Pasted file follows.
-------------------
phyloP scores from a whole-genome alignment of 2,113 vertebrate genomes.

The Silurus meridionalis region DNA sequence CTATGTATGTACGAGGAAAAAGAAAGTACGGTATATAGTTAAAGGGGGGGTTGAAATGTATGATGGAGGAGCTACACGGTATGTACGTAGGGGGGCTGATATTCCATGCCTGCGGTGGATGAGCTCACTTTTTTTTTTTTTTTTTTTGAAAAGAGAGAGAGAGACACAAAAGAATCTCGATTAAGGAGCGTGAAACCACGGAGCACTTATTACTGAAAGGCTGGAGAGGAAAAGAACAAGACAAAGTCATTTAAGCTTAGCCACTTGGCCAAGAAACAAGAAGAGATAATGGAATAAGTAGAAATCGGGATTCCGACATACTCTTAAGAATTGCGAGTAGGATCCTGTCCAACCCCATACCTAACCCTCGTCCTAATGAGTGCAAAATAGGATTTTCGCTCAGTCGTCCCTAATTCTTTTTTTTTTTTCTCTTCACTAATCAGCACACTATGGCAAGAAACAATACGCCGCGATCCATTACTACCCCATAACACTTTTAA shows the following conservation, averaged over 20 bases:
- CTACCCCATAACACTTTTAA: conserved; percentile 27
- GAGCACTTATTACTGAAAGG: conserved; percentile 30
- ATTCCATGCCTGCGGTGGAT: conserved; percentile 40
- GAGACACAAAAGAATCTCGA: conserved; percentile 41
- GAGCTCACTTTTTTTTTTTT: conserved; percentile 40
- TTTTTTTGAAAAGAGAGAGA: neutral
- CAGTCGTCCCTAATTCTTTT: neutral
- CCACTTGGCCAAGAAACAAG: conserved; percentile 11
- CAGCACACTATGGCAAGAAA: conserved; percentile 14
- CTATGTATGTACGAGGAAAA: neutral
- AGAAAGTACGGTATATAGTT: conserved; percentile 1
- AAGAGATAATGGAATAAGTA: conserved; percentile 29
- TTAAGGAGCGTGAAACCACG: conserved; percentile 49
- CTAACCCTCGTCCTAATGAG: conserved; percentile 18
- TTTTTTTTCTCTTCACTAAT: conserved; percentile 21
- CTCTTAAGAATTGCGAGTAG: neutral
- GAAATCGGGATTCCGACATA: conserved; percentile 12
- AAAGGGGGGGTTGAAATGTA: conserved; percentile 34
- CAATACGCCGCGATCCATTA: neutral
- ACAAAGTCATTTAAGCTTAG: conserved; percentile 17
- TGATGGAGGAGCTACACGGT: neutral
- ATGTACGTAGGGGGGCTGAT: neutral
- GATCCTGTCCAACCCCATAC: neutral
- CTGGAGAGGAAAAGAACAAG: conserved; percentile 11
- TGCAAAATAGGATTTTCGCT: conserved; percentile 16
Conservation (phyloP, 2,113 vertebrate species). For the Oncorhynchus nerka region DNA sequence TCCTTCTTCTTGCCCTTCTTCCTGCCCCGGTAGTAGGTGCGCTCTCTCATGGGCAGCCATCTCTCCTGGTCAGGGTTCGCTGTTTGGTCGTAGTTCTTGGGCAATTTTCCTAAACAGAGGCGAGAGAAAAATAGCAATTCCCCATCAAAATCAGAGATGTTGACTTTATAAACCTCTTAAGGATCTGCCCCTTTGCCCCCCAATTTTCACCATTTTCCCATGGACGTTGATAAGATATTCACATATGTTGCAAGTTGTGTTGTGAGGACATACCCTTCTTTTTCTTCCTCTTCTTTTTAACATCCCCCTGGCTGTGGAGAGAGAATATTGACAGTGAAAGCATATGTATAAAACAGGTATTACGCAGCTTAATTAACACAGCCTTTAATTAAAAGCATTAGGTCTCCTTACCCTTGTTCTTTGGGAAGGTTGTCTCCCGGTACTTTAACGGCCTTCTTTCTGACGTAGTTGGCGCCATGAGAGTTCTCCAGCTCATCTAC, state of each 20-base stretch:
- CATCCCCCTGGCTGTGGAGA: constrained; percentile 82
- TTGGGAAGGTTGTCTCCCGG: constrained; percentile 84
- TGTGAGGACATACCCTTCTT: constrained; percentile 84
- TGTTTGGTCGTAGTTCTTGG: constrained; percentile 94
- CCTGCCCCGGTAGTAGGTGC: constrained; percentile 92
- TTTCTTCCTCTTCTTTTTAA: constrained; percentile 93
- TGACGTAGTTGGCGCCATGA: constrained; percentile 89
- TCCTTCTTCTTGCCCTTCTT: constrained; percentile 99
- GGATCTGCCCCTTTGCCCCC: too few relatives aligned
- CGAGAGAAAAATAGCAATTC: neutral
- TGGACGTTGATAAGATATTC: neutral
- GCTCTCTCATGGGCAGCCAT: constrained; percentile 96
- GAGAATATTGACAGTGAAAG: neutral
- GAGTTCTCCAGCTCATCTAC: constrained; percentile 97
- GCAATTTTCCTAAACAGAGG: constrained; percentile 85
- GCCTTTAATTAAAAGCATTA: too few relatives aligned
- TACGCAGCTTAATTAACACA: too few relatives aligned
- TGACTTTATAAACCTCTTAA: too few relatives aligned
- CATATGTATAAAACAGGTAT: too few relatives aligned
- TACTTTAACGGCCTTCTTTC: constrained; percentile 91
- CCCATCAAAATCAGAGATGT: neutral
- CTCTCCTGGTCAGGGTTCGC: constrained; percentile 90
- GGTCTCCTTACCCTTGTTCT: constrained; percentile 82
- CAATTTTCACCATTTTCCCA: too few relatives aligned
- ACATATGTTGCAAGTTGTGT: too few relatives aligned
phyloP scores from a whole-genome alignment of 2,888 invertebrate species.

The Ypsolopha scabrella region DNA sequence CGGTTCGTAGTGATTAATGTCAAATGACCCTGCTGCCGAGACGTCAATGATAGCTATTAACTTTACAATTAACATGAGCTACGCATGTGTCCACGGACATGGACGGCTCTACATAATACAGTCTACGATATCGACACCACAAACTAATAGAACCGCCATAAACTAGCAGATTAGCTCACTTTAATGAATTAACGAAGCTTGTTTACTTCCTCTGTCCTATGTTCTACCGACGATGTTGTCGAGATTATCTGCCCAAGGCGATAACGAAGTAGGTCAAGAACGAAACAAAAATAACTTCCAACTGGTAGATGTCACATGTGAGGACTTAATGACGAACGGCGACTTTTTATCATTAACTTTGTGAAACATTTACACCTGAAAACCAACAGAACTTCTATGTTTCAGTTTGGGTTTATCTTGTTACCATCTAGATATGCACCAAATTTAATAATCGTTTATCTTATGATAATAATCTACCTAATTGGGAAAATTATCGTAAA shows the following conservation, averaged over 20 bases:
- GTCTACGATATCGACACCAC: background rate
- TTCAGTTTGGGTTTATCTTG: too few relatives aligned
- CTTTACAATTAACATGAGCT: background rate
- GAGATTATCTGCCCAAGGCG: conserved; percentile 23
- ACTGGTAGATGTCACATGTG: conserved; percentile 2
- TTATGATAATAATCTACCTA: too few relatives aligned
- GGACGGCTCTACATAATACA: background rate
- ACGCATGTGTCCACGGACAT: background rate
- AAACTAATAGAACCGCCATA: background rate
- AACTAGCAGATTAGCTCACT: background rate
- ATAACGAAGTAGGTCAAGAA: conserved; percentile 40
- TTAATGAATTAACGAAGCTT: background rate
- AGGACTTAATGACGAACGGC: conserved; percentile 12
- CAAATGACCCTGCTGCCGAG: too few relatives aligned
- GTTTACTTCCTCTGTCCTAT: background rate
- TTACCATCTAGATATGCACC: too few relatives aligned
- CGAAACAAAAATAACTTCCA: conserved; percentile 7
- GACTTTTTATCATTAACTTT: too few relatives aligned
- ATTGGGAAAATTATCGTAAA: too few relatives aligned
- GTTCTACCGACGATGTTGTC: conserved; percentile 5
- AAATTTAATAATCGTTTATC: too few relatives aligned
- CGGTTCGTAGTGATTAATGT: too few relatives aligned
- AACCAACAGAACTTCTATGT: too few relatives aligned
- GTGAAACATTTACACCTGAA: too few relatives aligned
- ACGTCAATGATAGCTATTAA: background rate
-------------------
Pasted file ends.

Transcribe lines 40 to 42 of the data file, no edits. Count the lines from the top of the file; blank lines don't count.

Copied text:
- GCTCTCTCATGGGCAGCCAT: constrained; percentile 96
- GAGAATATTGACAGTGAAAG: neutral
- GAGTTCTCCAGCTCATCTAC: constrained; percentile 97